••• At 3:05 p.m., Officer Patrick Becker was called to Kmart, where an employee was reportedly fighting with two suspected shoplifters attempting to flee in a silver Mitsubishi. Police said Becker stopped the car and his investigation led to the arrest of Yassirrah Lyles, 24, of Newark, and Shamecca Franklin, 25, of Philadelphia, on charges of robbery and conspiracy to commit robbery of $138.86 worth of children’s and women’s clothing. Both women also reportedly had warrants -- Lyles, Essex County, no bail; Franklin, Linden, $1,000 (full)  -- and were sent to the Hudson County Jail.  •••

Children’s computer coding workshops Children in grades K-2 with a parent or caregiver are invited for an introduction to coding on Tuesday, May 22, at 6 p.m. Children in grades 3 and up are invited to a two-week workshop on Thursday, May 24, and Thursday, May 31, at 6 p.m. Call the library at 201-9982666 to reserve a spot.  Children’s cooking workshop Tuesday, May 29, at 4 p.m. Children in grades 3 and up are invited to join us for a celebration of Memorial Day.  Find time for fishing Kearny Recreation Department and the West Hudson/ South Bergen Optimist Club co-sponsor a Fishing Derby Contest Sunday, May 20, at West Hudson County Park pond. The contest, open to West Hudson-area boys and girls up to age 12, runs from 1 to 3 p.m. Registration begins at noon. Try your luck at catching the biggest fish. Trophies will be awarded to first- , second- and third-place winners. The derby will take place rain or shine.

11

Lyndhurst Summer fun for kids Lyndhurst Department of Recreation/Parks & Public Property conducts its annual Day Camp program from July 9 through Aug. 17 at Lyndhurst High School for Lyndhurst kids in kindergarten through grade 8. Camp hours are Monday to Friday, 8:30 a.m. to 3 p.m. Children of non-township residents who attend Sacred Heart School in Lyndhurst are eligible for the camp. (Youngsters must be entering kindergarten this September and must be age 5 by July 25, 2018.) Registration deadline is June 8. A late fee will be charged after that date and no registrations will be accepted after June 15. Camp activity booklets are available at the Parks Department, 250 Cleveland Ave. Before Care (7-8:30 a.m.) and Aftercare (3-6 p.m.) options are available for a fee. Online registration is available by visiting register.communitypass.net/lyndhurst or by visiting the Parks Department office. Registration fees and fees for activities, T-shirts and the first week of Before Care/After Care must be paid in full when registering. For more information, call 201804-2482.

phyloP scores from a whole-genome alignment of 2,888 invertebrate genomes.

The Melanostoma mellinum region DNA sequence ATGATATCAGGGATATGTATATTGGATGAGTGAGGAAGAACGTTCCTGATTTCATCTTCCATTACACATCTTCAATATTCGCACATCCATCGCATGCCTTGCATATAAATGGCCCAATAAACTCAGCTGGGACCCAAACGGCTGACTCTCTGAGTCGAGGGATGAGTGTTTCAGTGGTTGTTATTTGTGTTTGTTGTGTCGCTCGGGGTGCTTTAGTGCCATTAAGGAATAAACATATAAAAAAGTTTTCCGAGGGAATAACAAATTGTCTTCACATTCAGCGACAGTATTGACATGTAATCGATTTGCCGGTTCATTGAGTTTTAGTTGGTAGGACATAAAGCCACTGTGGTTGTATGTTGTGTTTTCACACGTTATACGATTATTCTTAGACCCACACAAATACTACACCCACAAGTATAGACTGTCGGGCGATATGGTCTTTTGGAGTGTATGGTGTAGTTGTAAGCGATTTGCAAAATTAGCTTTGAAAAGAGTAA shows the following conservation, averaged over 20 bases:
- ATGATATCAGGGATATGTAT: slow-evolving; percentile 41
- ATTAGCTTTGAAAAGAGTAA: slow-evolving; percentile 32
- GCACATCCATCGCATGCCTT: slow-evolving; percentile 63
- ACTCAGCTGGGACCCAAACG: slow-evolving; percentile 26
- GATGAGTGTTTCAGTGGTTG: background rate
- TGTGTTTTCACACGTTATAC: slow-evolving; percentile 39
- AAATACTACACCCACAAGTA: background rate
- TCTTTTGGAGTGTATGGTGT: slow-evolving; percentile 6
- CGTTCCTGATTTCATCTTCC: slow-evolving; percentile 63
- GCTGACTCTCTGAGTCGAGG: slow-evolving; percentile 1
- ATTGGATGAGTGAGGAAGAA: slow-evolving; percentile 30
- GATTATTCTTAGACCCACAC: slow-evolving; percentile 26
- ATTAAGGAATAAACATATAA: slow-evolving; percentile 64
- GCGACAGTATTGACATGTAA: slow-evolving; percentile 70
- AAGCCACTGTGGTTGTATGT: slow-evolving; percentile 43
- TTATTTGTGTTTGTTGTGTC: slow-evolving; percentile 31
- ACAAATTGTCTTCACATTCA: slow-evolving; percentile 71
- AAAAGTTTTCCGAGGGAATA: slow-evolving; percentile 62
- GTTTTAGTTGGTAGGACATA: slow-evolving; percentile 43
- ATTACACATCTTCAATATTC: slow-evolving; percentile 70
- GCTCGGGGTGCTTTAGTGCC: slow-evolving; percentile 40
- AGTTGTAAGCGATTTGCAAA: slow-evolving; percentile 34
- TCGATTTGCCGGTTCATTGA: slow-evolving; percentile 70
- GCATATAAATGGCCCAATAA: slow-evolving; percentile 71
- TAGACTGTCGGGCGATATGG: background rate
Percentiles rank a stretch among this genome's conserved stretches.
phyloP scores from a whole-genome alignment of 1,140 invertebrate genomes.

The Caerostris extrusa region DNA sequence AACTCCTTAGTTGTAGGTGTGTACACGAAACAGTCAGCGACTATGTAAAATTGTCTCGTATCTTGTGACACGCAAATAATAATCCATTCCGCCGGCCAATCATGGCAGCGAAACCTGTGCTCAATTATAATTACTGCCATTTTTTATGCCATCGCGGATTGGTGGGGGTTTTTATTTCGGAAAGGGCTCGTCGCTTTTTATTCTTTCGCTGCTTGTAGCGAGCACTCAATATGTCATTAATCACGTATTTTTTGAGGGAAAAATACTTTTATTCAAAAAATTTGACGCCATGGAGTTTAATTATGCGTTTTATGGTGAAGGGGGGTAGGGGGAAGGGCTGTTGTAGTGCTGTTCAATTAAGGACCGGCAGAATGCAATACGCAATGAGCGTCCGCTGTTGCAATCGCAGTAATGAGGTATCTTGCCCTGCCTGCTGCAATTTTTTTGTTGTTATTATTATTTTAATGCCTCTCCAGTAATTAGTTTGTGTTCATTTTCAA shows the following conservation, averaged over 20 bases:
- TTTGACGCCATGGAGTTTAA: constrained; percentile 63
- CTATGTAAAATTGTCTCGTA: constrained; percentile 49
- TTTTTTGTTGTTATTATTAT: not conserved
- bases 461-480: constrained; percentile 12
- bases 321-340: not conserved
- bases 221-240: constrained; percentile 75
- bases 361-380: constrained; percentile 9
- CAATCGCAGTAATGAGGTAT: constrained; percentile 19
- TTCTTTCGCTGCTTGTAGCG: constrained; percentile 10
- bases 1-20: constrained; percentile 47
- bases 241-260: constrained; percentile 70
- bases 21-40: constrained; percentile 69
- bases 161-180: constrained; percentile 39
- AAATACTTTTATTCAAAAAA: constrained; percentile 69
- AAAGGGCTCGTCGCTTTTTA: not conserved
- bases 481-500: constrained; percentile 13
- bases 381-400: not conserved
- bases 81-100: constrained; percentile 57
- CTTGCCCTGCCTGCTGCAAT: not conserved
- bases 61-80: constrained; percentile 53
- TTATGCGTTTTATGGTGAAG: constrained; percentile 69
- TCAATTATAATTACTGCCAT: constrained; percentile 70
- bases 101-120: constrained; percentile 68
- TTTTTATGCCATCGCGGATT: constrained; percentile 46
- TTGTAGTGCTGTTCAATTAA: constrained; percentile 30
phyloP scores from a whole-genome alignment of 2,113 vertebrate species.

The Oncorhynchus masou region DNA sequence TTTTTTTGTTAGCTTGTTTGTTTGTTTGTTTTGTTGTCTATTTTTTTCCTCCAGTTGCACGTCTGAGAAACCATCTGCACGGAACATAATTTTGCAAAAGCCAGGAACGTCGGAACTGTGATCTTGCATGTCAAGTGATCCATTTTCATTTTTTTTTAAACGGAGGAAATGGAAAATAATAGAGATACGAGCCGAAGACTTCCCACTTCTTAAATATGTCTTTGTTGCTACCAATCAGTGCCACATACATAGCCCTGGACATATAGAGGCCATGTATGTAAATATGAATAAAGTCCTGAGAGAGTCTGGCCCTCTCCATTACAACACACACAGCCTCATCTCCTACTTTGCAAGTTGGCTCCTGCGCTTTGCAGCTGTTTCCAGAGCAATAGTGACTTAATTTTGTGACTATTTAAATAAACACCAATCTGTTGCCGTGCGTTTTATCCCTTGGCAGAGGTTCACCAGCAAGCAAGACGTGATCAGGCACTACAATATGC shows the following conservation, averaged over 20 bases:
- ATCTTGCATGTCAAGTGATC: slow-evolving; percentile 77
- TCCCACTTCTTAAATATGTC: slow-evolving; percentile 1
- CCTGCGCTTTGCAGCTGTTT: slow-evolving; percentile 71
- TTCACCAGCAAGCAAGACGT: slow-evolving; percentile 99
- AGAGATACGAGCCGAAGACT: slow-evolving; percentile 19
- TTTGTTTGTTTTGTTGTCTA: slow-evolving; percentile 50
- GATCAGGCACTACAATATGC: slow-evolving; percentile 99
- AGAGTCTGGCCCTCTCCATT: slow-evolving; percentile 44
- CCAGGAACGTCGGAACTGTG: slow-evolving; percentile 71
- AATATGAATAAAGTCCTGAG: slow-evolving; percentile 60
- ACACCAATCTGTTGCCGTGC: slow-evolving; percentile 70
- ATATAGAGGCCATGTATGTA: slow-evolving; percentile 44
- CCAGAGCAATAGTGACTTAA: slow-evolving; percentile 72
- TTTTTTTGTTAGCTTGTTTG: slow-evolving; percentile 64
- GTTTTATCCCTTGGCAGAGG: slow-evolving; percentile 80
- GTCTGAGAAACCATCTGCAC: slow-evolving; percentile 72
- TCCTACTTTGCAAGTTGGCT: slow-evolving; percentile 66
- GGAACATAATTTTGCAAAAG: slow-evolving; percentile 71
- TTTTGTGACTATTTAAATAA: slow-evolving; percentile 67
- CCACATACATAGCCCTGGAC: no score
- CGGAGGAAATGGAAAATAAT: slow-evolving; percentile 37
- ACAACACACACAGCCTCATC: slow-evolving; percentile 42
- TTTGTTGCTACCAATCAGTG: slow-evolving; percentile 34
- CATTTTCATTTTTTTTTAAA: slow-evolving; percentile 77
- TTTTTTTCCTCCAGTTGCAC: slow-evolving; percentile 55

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Officers Richard Pawlowski and Joshua Lopez traveled to the Essex County Jail to arrest Akim Gibson, 21, of Newark, on a Kearny warrant issued as the result of an investigation by Det. Daniel Esteves into a Jan. 22 complaint by Walmart that two men had entered the store, smashed a cash register and fled with $182.   Gibson was taken to the Hudson County Jail. Police said the second suspect -Joshua Douglas, 21, of North Carolina -- would receive a summons in the mail (apparently thanks to bail reform).  • • •  At 5:22 p.m., Det. Andrews and Officers Dowie and Bush stopped a car with a cracked windshield on Tappan Street